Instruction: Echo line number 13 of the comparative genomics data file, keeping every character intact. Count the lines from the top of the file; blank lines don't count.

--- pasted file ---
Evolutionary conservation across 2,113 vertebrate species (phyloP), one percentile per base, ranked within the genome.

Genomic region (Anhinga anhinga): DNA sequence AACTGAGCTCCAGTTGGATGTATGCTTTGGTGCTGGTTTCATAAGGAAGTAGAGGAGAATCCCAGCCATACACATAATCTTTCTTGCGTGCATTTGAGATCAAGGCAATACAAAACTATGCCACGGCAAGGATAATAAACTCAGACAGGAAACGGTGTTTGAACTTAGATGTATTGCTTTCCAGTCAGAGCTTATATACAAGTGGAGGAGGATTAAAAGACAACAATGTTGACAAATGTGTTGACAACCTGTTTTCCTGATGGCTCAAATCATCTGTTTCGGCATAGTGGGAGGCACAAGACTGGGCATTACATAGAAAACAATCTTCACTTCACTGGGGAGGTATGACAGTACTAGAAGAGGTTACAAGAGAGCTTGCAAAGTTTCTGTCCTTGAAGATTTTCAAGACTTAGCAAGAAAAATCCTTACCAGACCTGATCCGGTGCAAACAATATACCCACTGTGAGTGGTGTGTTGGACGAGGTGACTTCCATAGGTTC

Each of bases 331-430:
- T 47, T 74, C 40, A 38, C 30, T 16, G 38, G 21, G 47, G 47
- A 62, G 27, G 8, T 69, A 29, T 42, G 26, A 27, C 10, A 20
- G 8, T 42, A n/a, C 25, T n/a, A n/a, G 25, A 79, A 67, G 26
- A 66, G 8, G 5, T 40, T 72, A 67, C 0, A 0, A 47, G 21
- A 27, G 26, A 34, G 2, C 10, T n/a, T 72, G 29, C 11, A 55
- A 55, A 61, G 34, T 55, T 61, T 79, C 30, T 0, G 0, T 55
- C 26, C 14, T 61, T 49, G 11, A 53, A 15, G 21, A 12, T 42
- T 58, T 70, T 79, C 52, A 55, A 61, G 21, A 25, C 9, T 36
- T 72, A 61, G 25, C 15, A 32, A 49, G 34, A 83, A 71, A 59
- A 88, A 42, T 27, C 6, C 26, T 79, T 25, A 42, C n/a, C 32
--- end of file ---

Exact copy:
- A 88, A 42, T 27, C 6, C 26, T 79, T 25, A 42, C n/a, C 32